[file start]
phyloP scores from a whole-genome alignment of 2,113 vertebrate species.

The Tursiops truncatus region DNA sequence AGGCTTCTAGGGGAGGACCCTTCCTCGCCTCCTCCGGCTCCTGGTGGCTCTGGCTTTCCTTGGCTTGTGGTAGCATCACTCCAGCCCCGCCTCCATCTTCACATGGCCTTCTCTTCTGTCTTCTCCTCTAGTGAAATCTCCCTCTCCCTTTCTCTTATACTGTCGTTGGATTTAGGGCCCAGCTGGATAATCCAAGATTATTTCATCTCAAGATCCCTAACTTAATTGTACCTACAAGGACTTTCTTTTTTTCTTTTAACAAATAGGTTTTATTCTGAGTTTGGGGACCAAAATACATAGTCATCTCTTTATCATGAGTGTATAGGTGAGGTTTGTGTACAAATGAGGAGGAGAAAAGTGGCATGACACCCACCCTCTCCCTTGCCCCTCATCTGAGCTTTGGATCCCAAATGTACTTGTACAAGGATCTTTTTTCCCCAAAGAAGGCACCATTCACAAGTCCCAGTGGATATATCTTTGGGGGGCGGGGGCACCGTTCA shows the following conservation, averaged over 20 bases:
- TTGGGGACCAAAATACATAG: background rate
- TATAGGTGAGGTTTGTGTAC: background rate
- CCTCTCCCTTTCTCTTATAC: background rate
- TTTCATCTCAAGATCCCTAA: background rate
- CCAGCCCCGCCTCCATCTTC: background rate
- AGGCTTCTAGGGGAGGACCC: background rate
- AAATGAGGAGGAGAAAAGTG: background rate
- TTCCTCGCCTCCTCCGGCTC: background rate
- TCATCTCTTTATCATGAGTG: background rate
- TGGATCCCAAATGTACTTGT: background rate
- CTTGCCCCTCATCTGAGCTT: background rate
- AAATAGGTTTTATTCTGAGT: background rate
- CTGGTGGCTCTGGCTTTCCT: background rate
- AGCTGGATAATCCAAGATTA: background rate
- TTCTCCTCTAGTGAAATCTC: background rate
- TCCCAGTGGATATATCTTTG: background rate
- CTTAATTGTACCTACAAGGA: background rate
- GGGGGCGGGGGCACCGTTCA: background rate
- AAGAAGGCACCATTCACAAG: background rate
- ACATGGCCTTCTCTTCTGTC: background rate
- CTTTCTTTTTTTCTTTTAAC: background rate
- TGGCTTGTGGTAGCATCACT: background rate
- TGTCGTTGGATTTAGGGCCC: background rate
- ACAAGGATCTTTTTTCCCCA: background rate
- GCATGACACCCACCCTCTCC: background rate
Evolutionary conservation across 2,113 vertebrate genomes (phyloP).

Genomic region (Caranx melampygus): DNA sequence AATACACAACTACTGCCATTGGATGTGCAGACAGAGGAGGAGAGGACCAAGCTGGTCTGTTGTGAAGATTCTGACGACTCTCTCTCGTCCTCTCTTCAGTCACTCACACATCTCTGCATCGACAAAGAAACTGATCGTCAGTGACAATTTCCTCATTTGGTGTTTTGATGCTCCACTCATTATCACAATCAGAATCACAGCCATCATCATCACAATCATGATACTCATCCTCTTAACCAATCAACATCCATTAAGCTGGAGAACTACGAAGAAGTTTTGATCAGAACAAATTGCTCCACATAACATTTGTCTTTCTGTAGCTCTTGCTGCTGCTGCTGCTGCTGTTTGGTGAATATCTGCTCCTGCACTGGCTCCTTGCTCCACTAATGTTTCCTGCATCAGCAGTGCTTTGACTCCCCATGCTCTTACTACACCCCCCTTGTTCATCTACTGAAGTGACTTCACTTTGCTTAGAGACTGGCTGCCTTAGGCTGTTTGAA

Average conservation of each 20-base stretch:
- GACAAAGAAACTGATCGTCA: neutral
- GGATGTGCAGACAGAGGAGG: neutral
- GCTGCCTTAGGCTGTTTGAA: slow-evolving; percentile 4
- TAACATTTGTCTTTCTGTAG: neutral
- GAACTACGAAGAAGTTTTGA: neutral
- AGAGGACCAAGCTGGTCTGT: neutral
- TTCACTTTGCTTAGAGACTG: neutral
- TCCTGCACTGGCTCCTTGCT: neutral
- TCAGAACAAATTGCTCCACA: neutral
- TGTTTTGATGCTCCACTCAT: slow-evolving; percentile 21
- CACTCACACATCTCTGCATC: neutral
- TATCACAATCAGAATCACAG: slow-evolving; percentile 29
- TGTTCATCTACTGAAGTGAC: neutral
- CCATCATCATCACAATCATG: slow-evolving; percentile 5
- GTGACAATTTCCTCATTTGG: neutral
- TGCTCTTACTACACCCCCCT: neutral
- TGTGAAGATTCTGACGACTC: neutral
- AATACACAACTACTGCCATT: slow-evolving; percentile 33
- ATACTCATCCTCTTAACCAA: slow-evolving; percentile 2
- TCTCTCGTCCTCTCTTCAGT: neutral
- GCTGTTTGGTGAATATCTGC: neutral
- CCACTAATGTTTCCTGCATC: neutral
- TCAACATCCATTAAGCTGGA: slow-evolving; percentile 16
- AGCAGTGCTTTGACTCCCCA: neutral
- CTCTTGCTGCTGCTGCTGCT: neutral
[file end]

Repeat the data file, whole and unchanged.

phyloP scores from a whole-genome alignment of 2,113 vertebrate species.

The Tursiops truncatus region DNA sequence AGGCTTCTAGGGGAGGACCCTTCCTCGCCTCCTCCGGCTCCTGGTGGCTCTGGCTTTCCTTGGCTTGTGGTAGCATCACTCCAGCCCCGCCTCCATCTTCACATGGCCTTCTCTTCTGTCTTCTCCTCTAGTGAAATCTCCCTCTCCCTTTCTCTTATACTGTCGTTGGATTTAGGGCCCAGCTGGATAATCCAAGATTATTTCATCTCAAGATCCCTAACTTAATTGTACCTACAAGGACTTTCTTTTTTTCTTTTAACAAATAGGTTTTATTCTGAGTTTGGGGACCAAAATACATAGTCATCTCTTTATCATGAGTGTATAGGTGAGGTTTGTGTACAAATGAGGAGGAGAAAAGTGGCATGACACCCACCCTCTCCCTTGCCCCTCATCTGAGCTTTGGATCCCAAATGTACTTGTACAAGGATCTTTTTTCCCCAAAGAAGGCACCATTCACAAGTCCCAGTGGATATATCTTTGGGGGGCGGGGGCACCGTTCA shows the following conservation, averaged over 20 bases:
- TTGGGGACCAAAATACATAG: background rate
- TATAGGTGAGGTTTGTGTAC: background rate
- CCTCTCCCTTTCTCTTATAC: background rate
- TTTCATCTCAAGATCCCTAA: background rate
- CCAGCCCCGCCTCCATCTTC: background rate
- AGGCTTCTAGGGGAGGACCC: background rate
- AAATGAGGAGGAGAAAAGTG: background rate
- TTCCTCGCCTCCTCCGGCTC: background rate
- TCATCTCTTTATCATGAGTG: background rate
- TGGATCCCAAATGTACTTGT: background rate
- CTTGCCCCTCATCTGAGCTT: background rate
- AAATAGGTTTTATTCTGAGT: background rate
- CTGGTGGCTCTGGCTTTCCT: background rate
- AGCTGGATAATCCAAGATTA: background rate
- TTCTCCTCTAGTGAAATCTC: background rate
- TCCCAGTGGATATATCTTTG: background rate
- CTTAATTGTACCTACAAGGA: background rate
- GGGGGCGGGGGCACCGTTCA: background rate
- AAGAAGGCACCATTCACAAG: background rate
- ACATGGCCTTCTCTTCTGTC: background rate
- CTTTCTTTTTTTCTTTTAAC: background rate
- TGGCTTGTGGTAGCATCACT: background rate
- TGTCGTTGGATTTAGGGCCC: background rate
- ACAAGGATCTTTTTTCCCCA: background rate
- GCATGACACCCACCCTCTCC: background rate
Evolutionary conservation across 2,113 vertebrate genomes (phyloP).

Genomic region (Caranx melampygus): DNA sequence AATACACAACTACTGCCATTGGATGTGCAGACAGAGGAGGAGAGGACCAAGCTGGTCTGTTGTGAAGATTCTGACGACTCTCTCTCGTCCTCTCTTCAGTCACTCACACATCTCTGCATCGACAAAGAAACTGATCGTCAGTGACAATTTCCTCATTTGGTGTTTTGATGCTCCACTCATTATCACAATCAGAATCACAGCCATCATCATCACAATCATGATACTCATCCTCTTAACCAATCAACATCCATTAAGCTGGAGAACTACGAAGAAGTTTTGATCAGAACAAATTGCTCCACATAACATTTGTCTTTCTGTAGCTCTTGCTGCTGCTGCTGCTGCTGTTTGGTGAATATCTGCTCCTGCACTGGCTCCTTGCTCCACTAATGTTTCCTGCATCAGCAGTGCTTTGACTCCCCATGCTCTTACTACACCCCCCTTGTTCATCTACTGAAGTGACTTCACTTTGCTTAGAGACTGGCTGCCTTAGGCTGTTTGAA

Average conservation of each 20-base stretch:
- GACAAAGAAACTGATCGTCA: neutral
- GGATGTGCAGACAGAGGAGG: neutral
- GCTGCCTTAGGCTGTTTGAA: slow-evolving; percentile 4
- TAACATTTGTCTTTCTGTAG: neutral
- GAACTACGAAGAAGTTTTGA: neutral
- AGAGGACCAAGCTGGTCTGT: neutral
- TTCACTTTGCTTAGAGACTG: neutral
- TCCTGCACTGGCTCCTTGCT: neutral
- TCAGAACAAATTGCTCCACA: neutral
- TGTTTTGATGCTCCACTCAT: slow-evolving; percentile 21
- CACTCACACATCTCTGCATC: neutral
- TATCACAATCAGAATCACAG: slow-evolving; percentile 29
- TGTTCATCTACTGAAGTGAC: neutral
- CCATCATCATCACAATCATG: slow-evolving; percentile 5
- GTGACAATTTCCTCATTTGG: neutral
- TGCTCTTACTACACCCCCCT: neutral
- TGTGAAGATTCTGACGACTC: neutral
- AATACACAACTACTGCCATT: slow-evolving; percentile 33
- ATACTCATCCTCTTAACCAA: slow-evolving; percentile 2
- TCTCTCGTCCTCTCTTCAGT: neutral
- GCTGTTTGGTGAATATCTGC: neutral
- CCACTAATGTTTCCTGCATC: neutral
- TCAACATCCATTAAGCTGGA: slow-evolving; percentile 16
- AGCAGTGCTTTGACTCCCCA: neutral
- CTCTTGCTGCTGCTGCTGCT: neutral